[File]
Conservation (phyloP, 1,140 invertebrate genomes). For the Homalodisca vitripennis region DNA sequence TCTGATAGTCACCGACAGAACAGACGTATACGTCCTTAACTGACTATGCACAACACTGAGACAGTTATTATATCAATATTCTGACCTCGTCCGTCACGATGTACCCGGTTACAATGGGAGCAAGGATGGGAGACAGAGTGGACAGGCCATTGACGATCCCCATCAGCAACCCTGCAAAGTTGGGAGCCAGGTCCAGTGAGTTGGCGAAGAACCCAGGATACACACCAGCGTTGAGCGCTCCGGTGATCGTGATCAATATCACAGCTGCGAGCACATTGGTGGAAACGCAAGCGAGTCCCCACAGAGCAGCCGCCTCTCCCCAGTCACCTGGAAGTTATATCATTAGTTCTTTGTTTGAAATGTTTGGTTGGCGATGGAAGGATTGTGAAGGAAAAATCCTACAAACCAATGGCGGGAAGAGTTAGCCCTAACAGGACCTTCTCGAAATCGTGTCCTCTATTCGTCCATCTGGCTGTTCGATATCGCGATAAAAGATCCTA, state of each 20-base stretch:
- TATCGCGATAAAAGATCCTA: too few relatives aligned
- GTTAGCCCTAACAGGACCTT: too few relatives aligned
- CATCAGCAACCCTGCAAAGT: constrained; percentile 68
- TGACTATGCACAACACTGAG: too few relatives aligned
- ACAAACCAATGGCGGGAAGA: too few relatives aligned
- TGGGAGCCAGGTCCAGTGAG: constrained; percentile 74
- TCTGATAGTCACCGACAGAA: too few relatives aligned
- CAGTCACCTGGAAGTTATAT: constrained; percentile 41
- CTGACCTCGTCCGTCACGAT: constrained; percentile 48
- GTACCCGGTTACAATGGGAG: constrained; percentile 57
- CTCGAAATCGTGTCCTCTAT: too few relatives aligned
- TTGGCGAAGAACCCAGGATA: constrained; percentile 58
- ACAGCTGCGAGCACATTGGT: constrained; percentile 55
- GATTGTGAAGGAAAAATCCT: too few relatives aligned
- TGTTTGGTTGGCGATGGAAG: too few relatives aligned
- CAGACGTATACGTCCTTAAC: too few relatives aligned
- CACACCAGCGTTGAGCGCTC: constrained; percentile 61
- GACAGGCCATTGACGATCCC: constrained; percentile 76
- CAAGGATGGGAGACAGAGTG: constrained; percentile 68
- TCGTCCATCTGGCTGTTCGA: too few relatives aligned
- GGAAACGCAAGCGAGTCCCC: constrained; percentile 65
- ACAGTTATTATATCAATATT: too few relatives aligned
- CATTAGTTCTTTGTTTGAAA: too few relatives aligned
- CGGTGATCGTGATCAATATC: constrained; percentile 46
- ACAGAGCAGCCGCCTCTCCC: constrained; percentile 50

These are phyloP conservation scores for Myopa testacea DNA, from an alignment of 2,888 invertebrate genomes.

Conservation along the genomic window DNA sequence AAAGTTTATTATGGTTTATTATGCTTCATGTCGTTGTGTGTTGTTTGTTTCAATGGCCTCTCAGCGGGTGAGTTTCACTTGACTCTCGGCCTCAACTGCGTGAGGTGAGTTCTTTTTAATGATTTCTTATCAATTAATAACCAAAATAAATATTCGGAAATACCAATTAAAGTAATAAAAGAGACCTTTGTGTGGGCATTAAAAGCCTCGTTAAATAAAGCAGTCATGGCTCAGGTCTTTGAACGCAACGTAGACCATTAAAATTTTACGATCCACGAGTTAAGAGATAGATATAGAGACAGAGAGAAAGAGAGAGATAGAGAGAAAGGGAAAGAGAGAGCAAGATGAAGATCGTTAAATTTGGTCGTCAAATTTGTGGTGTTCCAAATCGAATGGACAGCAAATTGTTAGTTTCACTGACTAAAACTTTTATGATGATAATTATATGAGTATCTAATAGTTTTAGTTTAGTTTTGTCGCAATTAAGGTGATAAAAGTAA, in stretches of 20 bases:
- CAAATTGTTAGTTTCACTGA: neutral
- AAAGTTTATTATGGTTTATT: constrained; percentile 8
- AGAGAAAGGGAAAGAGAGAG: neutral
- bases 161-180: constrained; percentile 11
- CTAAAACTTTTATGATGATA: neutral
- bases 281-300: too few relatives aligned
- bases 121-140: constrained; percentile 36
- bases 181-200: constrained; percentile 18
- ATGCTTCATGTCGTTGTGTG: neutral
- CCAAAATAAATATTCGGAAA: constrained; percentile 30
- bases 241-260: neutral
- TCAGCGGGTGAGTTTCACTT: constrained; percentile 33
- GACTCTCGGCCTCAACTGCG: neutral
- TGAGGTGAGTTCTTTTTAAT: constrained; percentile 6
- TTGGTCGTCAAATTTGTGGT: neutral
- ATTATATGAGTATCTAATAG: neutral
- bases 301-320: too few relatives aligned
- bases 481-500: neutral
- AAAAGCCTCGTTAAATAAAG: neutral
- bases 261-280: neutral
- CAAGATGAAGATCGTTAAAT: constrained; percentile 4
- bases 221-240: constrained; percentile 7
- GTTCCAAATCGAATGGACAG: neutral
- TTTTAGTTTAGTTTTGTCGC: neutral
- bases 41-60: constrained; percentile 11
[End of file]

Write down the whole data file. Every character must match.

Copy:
Conservation (phyloP, 1,140 invertebrate genomes). For the Homalodisca vitripennis region DNA sequence TCTGATAGTCACCGACAGAACAGACGTATACGTCCTTAACTGACTATGCACAACACTGAGACAGTTATTATATCAATATTCTGACCTCGTCCGTCACGATGTACCCGGTTACAATGGGAGCAAGGATGGGAGACAGAGTGGACAGGCCATTGACGATCCCCATCAGCAACCCTGCAAAGTTGGGAGCCAGGTCCAGTGAGTTGGCGAAGAACCCAGGATACACACCAGCGTTGAGCGCTCCGGTGATCGTGATCAATATCACAGCTGCGAGCACATTGGTGGAAACGCAAGCGAGTCCCCACAGAGCAGCCGCCTCTCCCCAGTCACCTGGAAGTTATATCATTAGTTCTTTGTTTGAAATGTTTGGTTGGCGATGGAAGGATTGTGAAGGAAAAATCCTACAAACCAATGGCGGGAAGAGTTAGCCCTAACAGGACCTTCTCGAAATCGTGTCCTCTATTCGTCCATCTGGCTGTTCGATATCGCGATAAAAGATCCTA, state of each 20-base stretch:
- TATCGCGATAAAAGATCCTA: too few relatives aligned
- GTTAGCCCTAACAGGACCTT: too few relatives aligned
- CATCAGCAACCCTGCAAAGT: constrained; percentile 68
- TGACTATGCACAACACTGAG: too few relatives aligned
- ACAAACCAATGGCGGGAAGA: too few relatives aligned
- TGGGAGCCAGGTCCAGTGAG: constrained; percentile 74
- TCTGATAGTCACCGACAGAA: too few relatives aligned
- CAGTCACCTGGAAGTTATAT: constrained; percentile 41
- CTGACCTCGTCCGTCACGAT: constrained; percentile 48
- GTACCCGGTTACAATGGGAG: constrained; percentile 57
- CTCGAAATCGTGTCCTCTAT: too few relatives aligned
- TTGGCGAAGAACCCAGGATA: constrained; percentile 58
- ACAGCTGCGAGCACATTGGT: constrained; percentile 55
- GATTGTGAAGGAAAAATCCT: too few relatives aligned
- TGTTTGGTTGGCGATGGAAG: too few relatives aligned
- CAGACGTATACGTCCTTAAC: too few relatives aligned
- CACACCAGCGTTGAGCGCTC: constrained; percentile 61
- GACAGGCCATTGACGATCCC: constrained; percentile 76
- CAAGGATGGGAGACAGAGTG: constrained; percentile 68
- TCGTCCATCTGGCTGTTCGA: too few relatives aligned
- GGAAACGCAAGCGAGTCCCC: constrained; percentile 65
- ACAGTTATTATATCAATATT: too few relatives aligned
- CATTAGTTCTTTGTTTGAAA: too few relatives aligned
- CGGTGATCGTGATCAATATC: constrained; percentile 46
- ACAGAGCAGCCGCCTCTCCC: constrained; percentile 50

These are phyloP conservation scores for Myopa testacea DNA, from an alignment of 2,888 invertebrate genomes.

Conservation along the genomic window DNA sequence AAAGTTTATTATGGTTTATTATGCTTCATGTCGTTGTGTGTTGTTTGTTTCAATGGCCTCTCAGCGGGTGAGTTTCACTTGACTCTCGGCCTCAACTGCGTGAGGTGAGTTCTTTTTAATGATTTCTTATCAATTAATAACCAAAATAAATATTCGGAAATACCAATTAAAGTAATAAAAGAGACCTTTGTGTGGGCATTAAAAGCCTCGTTAAATAAAGCAGTCATGGCTCAGGTCTTTGAACGCAACGTAGACCATTAAAATTTTACGATCCACGAGTTAAGAGATAGATATAGAGACAGAGAGAAAGAGAGAGATAGAGAGAAAGGGAAAGAGAGAGCAAGATGAAGATCGTTAAATTTGGTCGTCAAATTTGTGGTGTTCCAAATCGAATGGACAGCAAATTGTTAGTTTCACTGACTAAAACTTTTATGATGATAATTATATGAGTATCTAATAGTTTTAGTTTAGTTTTGTCGCAATTAAGGTGATAAAAGTAA, in stretches of 20 bases:
- CAAATTGTTAGTTTCACTGA: neutral
- AAAGTTTATTATGGTTTATT: constrained; percentile 8
- AGAGAAAGGGAAAGAGAGAG: neutral
- bases 161-180: constrained; percentile 11
- CTAAAACTTTTATGATGATA: neutral
- bases 281-300: too few relatives aligned
- bases 121-140: constrained; percentile 36
- bases 181-200: constrained; percentile 18
- ATGCTTCATGTCGTTGTGTG: neutral
- CCAAAATAAATATTCGGAAA: constrained; percentile 30
- bases 241-260: neutral
- TCAGCGGGTGAGTTTCACTT: constrained; percentile 33
- GACTCTCGGCCTCAACTGCG: neutral
- TGAGGTGAGTTCTTTTTAAT: constrained; percentile 6
- TTGGTCGTCAAATTTGTGGT: neutral
- ATTATATGAGTATCTAATAG: neutral
- bases 301-320: too few relatives aligned
- bases 481-500: neutral
- AAAAGCCTCGTTAAATAAAG: neutral
- bases 261-280: neutral
- CAAGATGAAGATCGTTAAAT: constrained; percentile 4
- bases 221-240: constrained; percentile 7
- GTTCCAAATCGAATGGACAG: neutral
- TTTTAGTTTAGTTTTGTCGC: neutral
- bases 41-60: constrained; percentile 11